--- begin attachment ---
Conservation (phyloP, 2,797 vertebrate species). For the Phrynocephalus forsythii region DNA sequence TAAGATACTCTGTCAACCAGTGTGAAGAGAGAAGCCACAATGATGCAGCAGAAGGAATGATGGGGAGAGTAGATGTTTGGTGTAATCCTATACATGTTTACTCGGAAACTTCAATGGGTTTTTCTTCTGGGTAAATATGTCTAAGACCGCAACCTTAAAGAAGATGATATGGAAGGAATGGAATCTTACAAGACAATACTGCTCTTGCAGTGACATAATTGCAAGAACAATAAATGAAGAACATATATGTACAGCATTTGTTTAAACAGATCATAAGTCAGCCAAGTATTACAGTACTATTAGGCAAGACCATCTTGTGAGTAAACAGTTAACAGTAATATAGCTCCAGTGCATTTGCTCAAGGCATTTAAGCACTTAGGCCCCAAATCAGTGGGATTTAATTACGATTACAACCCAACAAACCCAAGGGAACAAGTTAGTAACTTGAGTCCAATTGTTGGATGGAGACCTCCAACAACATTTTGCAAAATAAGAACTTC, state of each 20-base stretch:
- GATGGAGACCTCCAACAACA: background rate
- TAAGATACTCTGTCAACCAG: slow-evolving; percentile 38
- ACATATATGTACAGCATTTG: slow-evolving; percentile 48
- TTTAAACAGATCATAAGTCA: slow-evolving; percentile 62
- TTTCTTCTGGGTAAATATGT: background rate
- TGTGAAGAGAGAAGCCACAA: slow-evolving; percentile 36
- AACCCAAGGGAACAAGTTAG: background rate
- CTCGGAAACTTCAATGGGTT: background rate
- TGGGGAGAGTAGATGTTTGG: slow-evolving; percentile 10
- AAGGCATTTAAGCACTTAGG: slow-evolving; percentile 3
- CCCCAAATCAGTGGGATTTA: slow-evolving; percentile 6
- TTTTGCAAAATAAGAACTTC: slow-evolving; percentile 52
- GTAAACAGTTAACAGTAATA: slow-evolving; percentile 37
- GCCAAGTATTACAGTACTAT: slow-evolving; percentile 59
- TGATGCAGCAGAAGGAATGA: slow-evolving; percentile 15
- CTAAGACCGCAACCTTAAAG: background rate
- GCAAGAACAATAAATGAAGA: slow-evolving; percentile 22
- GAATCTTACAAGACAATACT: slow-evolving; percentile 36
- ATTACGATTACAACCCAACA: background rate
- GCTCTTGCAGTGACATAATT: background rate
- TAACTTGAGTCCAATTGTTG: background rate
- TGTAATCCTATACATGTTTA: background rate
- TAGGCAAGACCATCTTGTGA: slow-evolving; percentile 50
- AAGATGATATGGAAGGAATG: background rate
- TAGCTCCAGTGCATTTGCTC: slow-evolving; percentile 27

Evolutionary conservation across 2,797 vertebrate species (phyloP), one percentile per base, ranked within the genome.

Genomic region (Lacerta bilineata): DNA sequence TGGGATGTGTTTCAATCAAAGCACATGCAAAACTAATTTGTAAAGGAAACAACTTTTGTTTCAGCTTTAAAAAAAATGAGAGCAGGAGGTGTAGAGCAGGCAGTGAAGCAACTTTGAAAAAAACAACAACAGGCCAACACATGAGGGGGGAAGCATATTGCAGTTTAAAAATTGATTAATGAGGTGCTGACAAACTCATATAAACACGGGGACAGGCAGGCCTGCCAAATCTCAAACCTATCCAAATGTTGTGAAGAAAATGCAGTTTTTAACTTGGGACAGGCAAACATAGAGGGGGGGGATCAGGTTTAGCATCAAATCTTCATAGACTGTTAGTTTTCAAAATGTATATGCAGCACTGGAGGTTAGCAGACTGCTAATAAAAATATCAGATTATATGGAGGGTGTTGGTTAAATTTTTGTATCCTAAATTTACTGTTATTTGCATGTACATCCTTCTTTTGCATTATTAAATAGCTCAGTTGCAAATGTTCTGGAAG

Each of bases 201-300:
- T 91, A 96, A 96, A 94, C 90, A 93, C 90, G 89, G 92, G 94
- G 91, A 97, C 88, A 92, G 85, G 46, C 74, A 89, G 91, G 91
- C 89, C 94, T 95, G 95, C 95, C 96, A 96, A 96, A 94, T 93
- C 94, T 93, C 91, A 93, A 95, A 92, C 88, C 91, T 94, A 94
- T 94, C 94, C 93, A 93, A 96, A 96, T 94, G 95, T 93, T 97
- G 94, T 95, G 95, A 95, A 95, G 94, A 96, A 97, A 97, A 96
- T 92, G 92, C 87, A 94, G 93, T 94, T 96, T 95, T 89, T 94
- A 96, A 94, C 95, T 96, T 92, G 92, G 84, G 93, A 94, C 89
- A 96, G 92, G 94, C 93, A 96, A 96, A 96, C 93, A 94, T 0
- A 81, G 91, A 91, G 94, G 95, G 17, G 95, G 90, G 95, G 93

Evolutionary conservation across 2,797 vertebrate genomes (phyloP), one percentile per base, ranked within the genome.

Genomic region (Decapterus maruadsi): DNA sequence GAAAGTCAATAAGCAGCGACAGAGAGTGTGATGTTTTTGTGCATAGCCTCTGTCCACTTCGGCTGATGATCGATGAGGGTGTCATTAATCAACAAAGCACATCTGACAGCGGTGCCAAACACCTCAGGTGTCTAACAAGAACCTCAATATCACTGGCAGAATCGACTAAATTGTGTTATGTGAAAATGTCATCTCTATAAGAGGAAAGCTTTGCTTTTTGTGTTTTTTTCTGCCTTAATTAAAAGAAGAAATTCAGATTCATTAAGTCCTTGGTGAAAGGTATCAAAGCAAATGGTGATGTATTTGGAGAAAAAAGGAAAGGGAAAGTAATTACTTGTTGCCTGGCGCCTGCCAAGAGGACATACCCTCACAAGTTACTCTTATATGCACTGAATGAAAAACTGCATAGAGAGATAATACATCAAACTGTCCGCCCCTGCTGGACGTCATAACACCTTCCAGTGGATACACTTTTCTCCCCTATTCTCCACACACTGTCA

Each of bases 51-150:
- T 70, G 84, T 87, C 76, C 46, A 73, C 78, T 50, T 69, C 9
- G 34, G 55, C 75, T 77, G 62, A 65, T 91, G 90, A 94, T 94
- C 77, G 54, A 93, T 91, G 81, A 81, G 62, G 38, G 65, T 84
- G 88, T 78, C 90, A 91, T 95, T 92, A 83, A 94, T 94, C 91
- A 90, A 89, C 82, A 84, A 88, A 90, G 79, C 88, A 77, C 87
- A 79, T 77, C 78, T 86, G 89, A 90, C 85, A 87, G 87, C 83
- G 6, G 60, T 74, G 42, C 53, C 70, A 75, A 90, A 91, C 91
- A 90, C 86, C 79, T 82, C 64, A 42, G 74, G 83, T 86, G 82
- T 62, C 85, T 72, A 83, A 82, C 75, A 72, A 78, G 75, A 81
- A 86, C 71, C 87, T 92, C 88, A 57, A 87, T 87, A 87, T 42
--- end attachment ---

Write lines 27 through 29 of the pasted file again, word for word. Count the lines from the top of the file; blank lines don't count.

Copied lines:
Evolutionary conservation across 2,797 vertebrate species (phyloP), one percentile per base, ranked within the genome.

Genomic region (Lacerta bilineata): DNA sequence TGGGATGTGTTTCAATCAAAGCACATGCAAAACTAATTTGTAAAGGAAACAACTTTTGTTTCAGCTTTAAAAAAAATGAGAGCAGGAGGTGTAGAGCAGGCAGTGAAGCAACTTTGAAAAAAACAACAACAGGCCAACACATGAGGGGGGAAGCATATTGCAGTTTAAAAATTGATTAATGAGGTGCTGACAAACTCATATAAACACGGGGACAGGCAGGCCTGCCAAATCTCAAACCTATCCAAATGTTGTGAAGAAAATGCAGTTTTTAACTTGGGACAGGCAAACATAGAGGGGGGGGATCAGGTTTAGCATCAAATCTTCATAGACTGTTAGTTTTCAAAATGTATATGCAGCACTGGAGGTTAGCAGACTGCTAATAAAAATATCAGATTATATGGAGGGTGTTGGTTAAATTTTTGTATCCTAAATTTACTGTTATTTGCATGTACATCCTTCTTTTGCATTATTAAATAGCTCAGTTGCAAATGTTCTGGAAG

Each of bases 201-300: